This is part two of a two-post series on intrinsic and extrinsic motivation.
In a previous post, I discussed the differences between intrinsic and extrinsic motivation [part 1], concluding that extrinsic motivations can only be considered successful if they trigger an intrinsic motivation – behavior driven by the employees themselves. Let’s dig into intrinsic motivation a bit more and look at three ways to turn extrinsic motivation into intrinsic motivation.
In his bestselling book “Drive,” Dan Pink, an author and journalist, classifies intrinsic motivation in three buckets:
- Autonomy. Employees desire to be self-directed, to pursue their own interests or ways of doing things. As an example, Pink describes a software company that lets its developers work on anything they want for 24 hours once a quarter. The result is a number of new product ideas and improvements to existing products that might not have come about if the employees hadn’t been free to explore their own interests.
- Mastery. A sense of progress in improving skills and abilities is crucial to keeping employees motivated. Pink notes that this is why people play musical instruments in their spare time — they enjoy it and they get better at it over time.
- Purpose. When employees know that their efforts contribute to some greater mission or good, they are more likely to perform their best. Perhaps the best example of this is Steve Jobs’ proclamation that he wanted to “put a ding in the universe” — a purpose that helped drive Apple’s product development.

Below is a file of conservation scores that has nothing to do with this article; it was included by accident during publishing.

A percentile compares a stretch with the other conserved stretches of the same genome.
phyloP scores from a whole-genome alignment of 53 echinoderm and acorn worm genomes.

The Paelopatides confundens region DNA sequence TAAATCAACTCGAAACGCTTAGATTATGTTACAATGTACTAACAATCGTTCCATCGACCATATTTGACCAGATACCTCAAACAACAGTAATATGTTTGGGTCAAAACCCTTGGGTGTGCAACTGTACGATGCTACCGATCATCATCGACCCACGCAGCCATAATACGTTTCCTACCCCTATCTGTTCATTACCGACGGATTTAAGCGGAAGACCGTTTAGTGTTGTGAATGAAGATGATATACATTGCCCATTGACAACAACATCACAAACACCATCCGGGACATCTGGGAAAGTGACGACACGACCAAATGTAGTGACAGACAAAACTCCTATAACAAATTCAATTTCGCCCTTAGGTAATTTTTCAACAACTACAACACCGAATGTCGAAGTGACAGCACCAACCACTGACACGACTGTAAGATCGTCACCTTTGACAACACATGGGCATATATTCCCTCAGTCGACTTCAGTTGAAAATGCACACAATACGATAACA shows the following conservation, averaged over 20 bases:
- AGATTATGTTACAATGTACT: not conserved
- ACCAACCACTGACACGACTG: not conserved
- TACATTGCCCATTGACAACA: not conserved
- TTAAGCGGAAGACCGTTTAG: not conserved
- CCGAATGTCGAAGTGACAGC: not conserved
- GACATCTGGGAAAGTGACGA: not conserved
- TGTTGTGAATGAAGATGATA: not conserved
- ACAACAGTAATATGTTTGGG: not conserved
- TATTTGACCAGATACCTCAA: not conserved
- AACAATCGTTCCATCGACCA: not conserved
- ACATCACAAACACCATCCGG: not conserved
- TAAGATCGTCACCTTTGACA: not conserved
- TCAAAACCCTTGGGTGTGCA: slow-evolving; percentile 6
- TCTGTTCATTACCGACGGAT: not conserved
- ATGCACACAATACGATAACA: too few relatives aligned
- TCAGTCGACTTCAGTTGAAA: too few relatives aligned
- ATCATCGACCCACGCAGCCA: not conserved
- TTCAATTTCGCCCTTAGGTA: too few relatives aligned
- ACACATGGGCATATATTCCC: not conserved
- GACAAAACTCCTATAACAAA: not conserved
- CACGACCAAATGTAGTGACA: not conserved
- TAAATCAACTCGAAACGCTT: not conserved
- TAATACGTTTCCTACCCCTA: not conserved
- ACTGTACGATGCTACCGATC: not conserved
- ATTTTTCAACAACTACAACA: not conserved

While Pink is opposed to extrinsic motivations in favor of their more effective intrinsic counterparts, managers can build and reinforce employees’ sense of autonomy, mastery, and purpose through extrinsic rewards. Here are three ways:
- Social recognition. The software company that sets its developers loose once a quarter to work on pet projects has one stipulation: when the 24-hour period has ended, everyone has to present the results to the rest of the company at an office party. This social recognition adds extrinsic motivation to the employee’s own intrinsically driven development work through friendly competition and peer validation.
- Mapping progress. Extrinsic rewards that honor certain milestones can help reinforce an employee’s own sense of mastery of a particular skill or accomplishment. When an employee climbs to the top of a sales leader board, for example, the validation can help accelerate the natural competitiveness of not only the sales leader, but everyone else on the list.
- Revealing culture. The manner in which employees are extrinsically rewarded can incrementally shift them toward your company’s culture and purpose. Companies like Southwest Airlines, Apple, and the Four Seasons all work to bring their corporate culture into focus by motivating small changes in employee behavior.
It’s important to recognize that extrinsic motivation is just the start and that the primary goal of any reward or incentive should be to create an intrinsically motivated behavior. By designing extrinsic rewards that play into and fuel autonomy, mastery, and purpose among your employees, you can create a self-sustaining loop of motivation that will keep your team — and your customers — happy.